What sort of geeky things do you like to do in your spare time?
I make and wear science fiction and superhero costumes! I’ve won awards in local and national costume contests. I also volunteer with a couple of costumed charities, in which we dress up to raise money for children’s causes or to visit schools and hospitals. There’s a very special joy in demonstrating to young girls that they can be superheroes too, or showing all kids that they can be both superheroes and princesses.
Written by GeekGirlCon Twitter Administrator Kristine Hassell
Join us this Saturday, June 3rd at Barnes & Noble South Center for a free Wonder Woman Day Celebration with costumes, fun activities, and a panel discussion, “Wonder Woman IRL”. You can RSVP online, right now!
A percentage of your purchases in-store on Saturday (or online June 3rd to 8th) will be donated to GeekGirlCon when you use the code 12164679.
What Wonder Woman Means To Me
When I was a kid, there was one television channel I could to watch without parental supervision and that was the local PBS affiliate. I absorbed all the classics: Sesame Street, Electric Company, Vegetable Soup, Doctor Who, Monty Python… okay, the last two weaseled their way in there when my mother wasn’t paying close attention to my media consumption. So believe me when I tell you that it was a big deal when my mother let me watch Wonder Woman.
If you are of a certain age, there is a good chance that you did what I used to do, or a reasonable facsimile thereof. You might have painstakingly fashioned a tiara and bracelets out of aluminum foil, and used a red marker to make the stars just right. You might have borrowed a bedsheet to wear as a cape and lastly, you might have found something that resembled a gold lasso to complete the ensemble. If you were me, you begged your mother to buy the fancy cord remnant that you found at the fabric store. Then every week, you donned your makeshift superhero costume and you were ready for the show to come on. Those animated stars exploded across the screen and that theme song kicked in!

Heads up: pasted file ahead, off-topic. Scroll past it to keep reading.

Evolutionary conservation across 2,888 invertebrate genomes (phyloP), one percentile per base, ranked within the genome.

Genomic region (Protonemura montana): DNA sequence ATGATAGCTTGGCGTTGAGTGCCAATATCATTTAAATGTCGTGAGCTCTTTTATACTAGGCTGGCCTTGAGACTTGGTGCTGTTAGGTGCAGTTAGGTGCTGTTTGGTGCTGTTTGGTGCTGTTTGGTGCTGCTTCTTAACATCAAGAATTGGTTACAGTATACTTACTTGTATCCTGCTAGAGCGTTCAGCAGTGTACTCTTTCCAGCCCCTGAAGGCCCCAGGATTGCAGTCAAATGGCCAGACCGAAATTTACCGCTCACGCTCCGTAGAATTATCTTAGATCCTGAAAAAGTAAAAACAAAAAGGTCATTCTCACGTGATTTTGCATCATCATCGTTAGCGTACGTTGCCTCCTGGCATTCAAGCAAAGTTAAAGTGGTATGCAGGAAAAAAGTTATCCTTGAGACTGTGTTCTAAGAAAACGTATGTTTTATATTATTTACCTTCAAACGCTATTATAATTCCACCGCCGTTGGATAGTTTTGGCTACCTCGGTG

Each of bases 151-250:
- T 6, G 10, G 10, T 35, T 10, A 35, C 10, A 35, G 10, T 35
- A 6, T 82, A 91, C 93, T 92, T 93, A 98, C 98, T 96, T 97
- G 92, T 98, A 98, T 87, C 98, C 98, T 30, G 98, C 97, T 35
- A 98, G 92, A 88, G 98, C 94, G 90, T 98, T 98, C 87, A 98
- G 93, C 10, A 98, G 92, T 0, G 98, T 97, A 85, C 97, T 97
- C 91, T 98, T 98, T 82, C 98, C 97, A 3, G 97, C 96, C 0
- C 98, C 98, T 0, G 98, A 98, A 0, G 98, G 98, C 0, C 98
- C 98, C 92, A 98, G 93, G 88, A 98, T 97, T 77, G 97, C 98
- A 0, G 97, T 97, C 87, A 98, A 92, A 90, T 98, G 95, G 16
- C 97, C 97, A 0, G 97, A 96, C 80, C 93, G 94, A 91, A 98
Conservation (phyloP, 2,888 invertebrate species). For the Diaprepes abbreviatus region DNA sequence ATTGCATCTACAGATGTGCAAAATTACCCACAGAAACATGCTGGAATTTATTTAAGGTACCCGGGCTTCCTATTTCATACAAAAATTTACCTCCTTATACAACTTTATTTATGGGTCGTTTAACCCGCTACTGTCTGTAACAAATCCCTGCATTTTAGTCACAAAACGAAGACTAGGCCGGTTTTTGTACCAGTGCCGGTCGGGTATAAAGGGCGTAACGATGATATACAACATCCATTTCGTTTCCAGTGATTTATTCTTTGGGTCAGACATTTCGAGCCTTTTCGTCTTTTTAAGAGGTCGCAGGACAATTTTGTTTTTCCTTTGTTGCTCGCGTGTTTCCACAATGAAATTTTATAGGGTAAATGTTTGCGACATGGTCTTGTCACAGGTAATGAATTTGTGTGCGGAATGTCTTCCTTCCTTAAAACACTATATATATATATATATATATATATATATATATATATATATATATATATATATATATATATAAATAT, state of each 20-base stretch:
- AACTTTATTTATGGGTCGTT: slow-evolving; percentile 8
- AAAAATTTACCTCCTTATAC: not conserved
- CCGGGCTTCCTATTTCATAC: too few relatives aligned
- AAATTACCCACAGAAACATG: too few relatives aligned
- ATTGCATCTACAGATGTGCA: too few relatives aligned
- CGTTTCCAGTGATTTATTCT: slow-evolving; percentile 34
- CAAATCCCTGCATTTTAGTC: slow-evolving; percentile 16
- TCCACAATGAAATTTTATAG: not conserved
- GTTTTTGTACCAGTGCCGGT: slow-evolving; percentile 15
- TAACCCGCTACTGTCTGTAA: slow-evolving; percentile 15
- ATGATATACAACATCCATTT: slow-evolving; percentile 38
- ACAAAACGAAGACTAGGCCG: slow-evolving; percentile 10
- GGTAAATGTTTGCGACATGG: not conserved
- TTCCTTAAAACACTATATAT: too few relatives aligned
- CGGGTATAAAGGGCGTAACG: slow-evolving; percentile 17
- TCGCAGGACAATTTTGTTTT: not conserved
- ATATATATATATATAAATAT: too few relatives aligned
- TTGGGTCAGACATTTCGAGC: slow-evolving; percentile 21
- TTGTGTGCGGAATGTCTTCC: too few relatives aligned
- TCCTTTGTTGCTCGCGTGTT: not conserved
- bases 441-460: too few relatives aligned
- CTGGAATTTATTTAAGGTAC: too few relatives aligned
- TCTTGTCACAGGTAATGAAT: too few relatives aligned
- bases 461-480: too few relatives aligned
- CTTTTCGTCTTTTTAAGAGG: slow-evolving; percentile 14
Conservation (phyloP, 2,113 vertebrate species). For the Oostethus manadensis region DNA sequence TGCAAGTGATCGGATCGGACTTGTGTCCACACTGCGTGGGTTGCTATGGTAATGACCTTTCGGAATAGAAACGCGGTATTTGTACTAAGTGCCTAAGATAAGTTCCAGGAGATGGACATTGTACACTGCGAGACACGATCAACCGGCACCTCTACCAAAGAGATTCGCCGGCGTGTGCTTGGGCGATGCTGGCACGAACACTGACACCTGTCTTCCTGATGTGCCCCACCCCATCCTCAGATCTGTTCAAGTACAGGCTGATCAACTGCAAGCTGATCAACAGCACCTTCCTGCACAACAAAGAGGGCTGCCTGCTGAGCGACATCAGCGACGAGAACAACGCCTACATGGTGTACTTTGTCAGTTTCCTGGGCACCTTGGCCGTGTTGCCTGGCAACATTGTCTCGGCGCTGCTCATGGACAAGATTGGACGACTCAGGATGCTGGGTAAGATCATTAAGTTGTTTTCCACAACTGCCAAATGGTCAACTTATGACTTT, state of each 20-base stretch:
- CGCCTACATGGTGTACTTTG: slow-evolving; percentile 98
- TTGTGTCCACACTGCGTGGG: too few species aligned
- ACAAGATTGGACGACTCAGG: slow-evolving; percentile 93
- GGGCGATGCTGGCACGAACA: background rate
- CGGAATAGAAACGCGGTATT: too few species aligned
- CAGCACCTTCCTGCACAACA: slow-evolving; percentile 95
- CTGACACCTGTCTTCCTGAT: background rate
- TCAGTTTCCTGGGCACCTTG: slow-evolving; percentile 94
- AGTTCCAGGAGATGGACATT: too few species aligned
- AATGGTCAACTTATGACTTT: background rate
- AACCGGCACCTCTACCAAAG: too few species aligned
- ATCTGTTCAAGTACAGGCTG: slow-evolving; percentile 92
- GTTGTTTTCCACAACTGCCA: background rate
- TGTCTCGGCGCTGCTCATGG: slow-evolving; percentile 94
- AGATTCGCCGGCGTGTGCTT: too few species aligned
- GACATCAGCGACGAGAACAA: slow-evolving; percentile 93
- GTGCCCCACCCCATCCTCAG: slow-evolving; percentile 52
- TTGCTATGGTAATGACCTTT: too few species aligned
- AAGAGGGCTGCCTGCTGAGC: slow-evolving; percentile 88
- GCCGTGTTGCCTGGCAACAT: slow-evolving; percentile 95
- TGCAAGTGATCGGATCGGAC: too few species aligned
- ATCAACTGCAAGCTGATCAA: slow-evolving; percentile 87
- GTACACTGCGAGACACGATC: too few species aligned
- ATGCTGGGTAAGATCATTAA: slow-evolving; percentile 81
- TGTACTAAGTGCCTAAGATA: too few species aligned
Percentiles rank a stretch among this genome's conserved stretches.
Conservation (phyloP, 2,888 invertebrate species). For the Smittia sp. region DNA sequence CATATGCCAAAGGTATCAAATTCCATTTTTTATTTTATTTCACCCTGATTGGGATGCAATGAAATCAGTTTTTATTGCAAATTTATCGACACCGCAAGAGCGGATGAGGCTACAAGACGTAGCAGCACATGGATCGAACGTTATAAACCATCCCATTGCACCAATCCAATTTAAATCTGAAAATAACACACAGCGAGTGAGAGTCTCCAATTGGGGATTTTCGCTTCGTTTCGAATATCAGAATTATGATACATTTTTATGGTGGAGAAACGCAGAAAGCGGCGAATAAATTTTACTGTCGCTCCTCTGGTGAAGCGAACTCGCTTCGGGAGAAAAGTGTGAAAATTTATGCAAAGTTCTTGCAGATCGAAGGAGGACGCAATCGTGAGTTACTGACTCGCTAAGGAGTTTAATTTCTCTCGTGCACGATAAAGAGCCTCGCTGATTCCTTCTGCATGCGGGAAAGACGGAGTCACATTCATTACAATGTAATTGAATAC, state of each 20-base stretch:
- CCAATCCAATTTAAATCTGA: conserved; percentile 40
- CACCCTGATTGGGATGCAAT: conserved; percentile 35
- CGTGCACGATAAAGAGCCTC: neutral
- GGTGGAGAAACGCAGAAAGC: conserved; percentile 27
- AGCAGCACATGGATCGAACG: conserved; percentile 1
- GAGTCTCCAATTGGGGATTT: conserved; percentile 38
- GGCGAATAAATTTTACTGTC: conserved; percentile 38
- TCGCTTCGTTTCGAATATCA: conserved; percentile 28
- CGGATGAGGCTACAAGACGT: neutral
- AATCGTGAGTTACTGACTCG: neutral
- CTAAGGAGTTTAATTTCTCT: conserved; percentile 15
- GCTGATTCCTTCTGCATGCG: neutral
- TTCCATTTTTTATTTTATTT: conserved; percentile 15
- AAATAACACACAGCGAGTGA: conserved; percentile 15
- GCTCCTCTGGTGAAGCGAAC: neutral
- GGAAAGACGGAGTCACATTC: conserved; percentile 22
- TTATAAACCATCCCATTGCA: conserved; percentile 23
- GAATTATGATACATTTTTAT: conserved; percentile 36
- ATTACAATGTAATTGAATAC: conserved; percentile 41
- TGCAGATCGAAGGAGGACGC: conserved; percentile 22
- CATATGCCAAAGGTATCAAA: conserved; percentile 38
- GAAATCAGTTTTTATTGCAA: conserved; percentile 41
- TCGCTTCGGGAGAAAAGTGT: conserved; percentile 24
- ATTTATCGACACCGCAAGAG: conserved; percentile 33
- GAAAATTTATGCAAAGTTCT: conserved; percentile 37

What comes to mind when you think about Wonder Woman: the comic, the show, the cartoon, the movie? I see all those things and more. I think about what she represents to me and in turn, to others. I recall the statuesque and jaw-droppingly beautiful Lynda Carter blocking bullets with her bracelets, leaping off buildings, or spinning that iconic twirl to transform from Diana Prince into Wonder Woman. In case you were wondering, why I described my wardrobe ritual, when Diana twirled to change, I did so right along with her without fail. I’d fling the bedsheet off, whip my hair back and forth, emerging excited for the rest of the episode to see her battling against that week’s villain.
Who created the Wonder Woman twirl? End of blog has that answer… (source)
I recall the animated versions of her from the Super Friends (with all its renames and spin-offs), Justice League, and Justice League Unlimited. Side tangent for a little GeekGirlCon ‘14 trivia: in the JL/JLU universe, Wonder Woman was voiced to perfection by one of our former GeekGirlCon contributors, Susan Eisenberg! Yup, pretty cool stuff! The JL/JLU Wonder Woman held her own when fighting against Superman, had a great friendship with Hawkgirl, and was easily one of the best parts of that entire animated universe.
In the wake of its season 13 finale, I can’t help but feel as enamored with Grey’s Anatomy as I did when I first committed myself to the Shonda Rhimes way of life a mere five years ago during my sophomore year of high school. My relationship with the show has been steady and enduring—nothing at all like those I’ve had with practically every other TV show I’ve ever loved and, at times, hated. Grey’s represents everything I’ve come to love about storytelling and, more specifically, storytelling by and for women.
This is a great era to be a Black geek. Communities like Black Nerd Problems and Black Girl Nerds are catering to a population that has always been present but traditionally ignored within geek circles. Recent films like Dope and TV shows Atlanta are also celebrating the Black nerd (or “blerd”) and giving us a new type of hero for the 21st century: young African-Americans with high IQs, awkwardness, and a penchant for sticky situations. Sleight continues with this movement. The protagonist, Bo, is every geek’s superhero, endowed with little more than intelligence, a good dose of desperation, and, of course, STEM!
“Hey Staffer, Whatcha Geekin’ About?” is a new monthly column highlighting the interests and hobbies of GeekGirlCon staffers and Board of Directors. Find out about what makes us tick, what excites us, and what we’re really like when we’re not trying to run a convention.